Do what you like HELLO, HOT LINE: Why doesn't the state Division of Motor Vehicles give drivers copies of the driver handbooks that many of us need in studying for licensing exams?
I've lived in several other states, and in each I was given a handbook to keep in my glove compartment.Doesn't that make more sense? S.D.
Dear S.D. The state wants to keep the books in circulation to save money, said Dwight Godwin, assistant district supervisor of the Greensboro DMV office.
Although the DMV asks that you bring the book back, it is a request and not a requirement, said Bill Powell, assistant director for driver's licenses in the Raleigh DMV office.
``If you want to keep one, you can do that,' Powell said.
``We are just trying to be frugal with the taxpayers' money.'
The state last printed books in 1988 - 440,000 copies at 19 cents each.
A matter of hygiene HELLO, HOT LINE: I ate at a Durham pizza restaurant a week before a worker there came down with hepatitis.
I'm angry because every time I turn around, there is a hepatitis scare because of a nasty employee.
What can we - the public - do to make sure employers make sure their employees practice cleanliness? N.H.
Dear N.H.: The effort has long been there. Hepatitis A is largely transmitted by people who do not practice the hygiene ``that our mothers should have taught us,' said Dr. John Cutler, an epidemiologist in the state Department of Environment, Health and Natural Resources.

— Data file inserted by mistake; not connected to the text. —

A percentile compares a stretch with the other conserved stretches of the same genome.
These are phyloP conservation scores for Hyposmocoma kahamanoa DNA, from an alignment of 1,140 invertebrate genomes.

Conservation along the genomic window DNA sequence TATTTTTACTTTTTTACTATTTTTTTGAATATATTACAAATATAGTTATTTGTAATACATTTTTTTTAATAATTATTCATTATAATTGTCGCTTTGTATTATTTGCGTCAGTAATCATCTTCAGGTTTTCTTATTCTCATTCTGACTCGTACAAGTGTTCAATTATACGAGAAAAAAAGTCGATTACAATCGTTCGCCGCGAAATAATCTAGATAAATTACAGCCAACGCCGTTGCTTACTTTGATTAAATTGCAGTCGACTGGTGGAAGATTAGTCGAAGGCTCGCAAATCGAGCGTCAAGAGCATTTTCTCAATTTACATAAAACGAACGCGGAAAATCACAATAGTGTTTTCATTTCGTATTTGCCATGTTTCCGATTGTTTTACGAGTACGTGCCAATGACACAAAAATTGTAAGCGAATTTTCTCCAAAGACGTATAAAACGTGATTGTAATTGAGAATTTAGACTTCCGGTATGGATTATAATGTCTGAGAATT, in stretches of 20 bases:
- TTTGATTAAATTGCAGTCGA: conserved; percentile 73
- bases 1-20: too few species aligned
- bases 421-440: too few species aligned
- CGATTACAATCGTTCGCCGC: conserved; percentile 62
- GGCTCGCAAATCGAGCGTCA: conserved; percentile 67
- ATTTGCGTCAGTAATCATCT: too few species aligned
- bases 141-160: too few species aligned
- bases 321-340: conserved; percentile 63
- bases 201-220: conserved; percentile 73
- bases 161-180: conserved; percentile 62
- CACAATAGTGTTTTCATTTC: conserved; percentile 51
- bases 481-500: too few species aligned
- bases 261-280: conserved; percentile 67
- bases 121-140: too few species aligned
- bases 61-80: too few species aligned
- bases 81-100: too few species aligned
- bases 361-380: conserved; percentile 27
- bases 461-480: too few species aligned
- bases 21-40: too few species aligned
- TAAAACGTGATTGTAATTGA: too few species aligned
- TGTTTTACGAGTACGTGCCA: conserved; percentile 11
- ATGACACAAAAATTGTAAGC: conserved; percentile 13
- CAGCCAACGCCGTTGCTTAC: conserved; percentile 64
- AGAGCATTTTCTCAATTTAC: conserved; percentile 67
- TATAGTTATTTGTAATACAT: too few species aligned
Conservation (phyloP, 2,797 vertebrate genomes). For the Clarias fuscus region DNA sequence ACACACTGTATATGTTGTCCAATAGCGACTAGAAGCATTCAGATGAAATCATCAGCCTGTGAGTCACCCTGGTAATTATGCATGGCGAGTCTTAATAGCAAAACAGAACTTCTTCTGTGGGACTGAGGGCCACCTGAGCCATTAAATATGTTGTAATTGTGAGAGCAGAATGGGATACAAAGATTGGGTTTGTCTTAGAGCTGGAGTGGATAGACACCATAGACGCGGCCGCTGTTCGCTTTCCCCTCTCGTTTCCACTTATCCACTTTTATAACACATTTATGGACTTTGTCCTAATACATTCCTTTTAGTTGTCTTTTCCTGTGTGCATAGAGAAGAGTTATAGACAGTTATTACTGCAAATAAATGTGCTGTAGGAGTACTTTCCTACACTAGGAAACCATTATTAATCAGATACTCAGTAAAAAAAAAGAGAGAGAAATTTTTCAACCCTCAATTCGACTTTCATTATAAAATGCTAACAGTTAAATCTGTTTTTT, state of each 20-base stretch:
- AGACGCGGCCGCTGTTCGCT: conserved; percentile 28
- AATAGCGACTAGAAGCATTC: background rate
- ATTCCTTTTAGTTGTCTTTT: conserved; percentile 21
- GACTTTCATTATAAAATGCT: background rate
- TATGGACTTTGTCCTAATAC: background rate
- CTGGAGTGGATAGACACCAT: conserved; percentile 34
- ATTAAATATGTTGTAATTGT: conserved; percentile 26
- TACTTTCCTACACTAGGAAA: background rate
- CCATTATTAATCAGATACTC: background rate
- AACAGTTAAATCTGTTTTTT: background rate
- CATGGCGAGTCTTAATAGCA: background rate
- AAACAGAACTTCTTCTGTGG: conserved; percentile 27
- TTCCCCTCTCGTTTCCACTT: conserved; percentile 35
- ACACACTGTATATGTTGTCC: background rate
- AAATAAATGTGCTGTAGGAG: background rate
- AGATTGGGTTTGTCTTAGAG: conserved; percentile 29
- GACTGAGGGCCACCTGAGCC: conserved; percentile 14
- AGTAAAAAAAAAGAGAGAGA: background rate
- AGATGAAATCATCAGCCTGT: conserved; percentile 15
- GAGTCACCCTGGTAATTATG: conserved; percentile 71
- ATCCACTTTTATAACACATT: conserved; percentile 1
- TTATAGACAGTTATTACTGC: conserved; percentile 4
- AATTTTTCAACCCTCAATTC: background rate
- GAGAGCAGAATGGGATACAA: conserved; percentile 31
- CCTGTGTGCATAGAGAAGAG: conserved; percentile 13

State health ordinances require restaurant employees to wash their hands after each visit to the restroom, and many restaurants have posted signs to instruct their employees to do just that.
During the past three years, the number of reported cases that involve the public have been highly publicized to prevent hepatitis outbreaks, Cutler said.
The number of actual reported cases last year were lower than in years past, and no official tally has been made this year, he said.
Local health departments also try stressing personal hygiene during food-service schools offered to restaurant workers and managers during the year.
``We do have some cases out there, which is sad to say, but we are fortunate that we don't have more,' said John White, supervisor of the food, lodging and institutional sanitation section of the Guilford County Health Department.
When parents won't pay HELLO, HOT LINE READERS: In 1988, $14 billion in child support went unpaid, resulting in more than a few sacrifices by the custodial parent, according to the federal Consumer Information Center.
If this is your situation, two free publications can help you locate absent parents, establish paternity if it is in question, and establish and enforce a legal order of support.
Handbook on Child Support Enforcement (Item 505W) offers answers to common questions and suggestions for improving your chance of receiving awarded support.
Wage Withholding for Child Support - an Employer's Guide for Small Business (Item 502W) provides specific information for employers and parents on one method of ensuring support payments.
For free copies, send your name and address and item numbers to S. James, Consumer Information Center, Pueblo, Colo. 81009.
Send your questions and comments to HOT LINE, P.O. Box 20848, Greensboro, N.C. 27420; or call 272-5635.
A consumer HOT LINE runs Mondays and Wednesdays; an entertainment HOT LINE runs Fridays.
HOT LINE tries to answer as many questions as possible, based on general interest. Nancy H. McLaughlin is HOT LINE editor.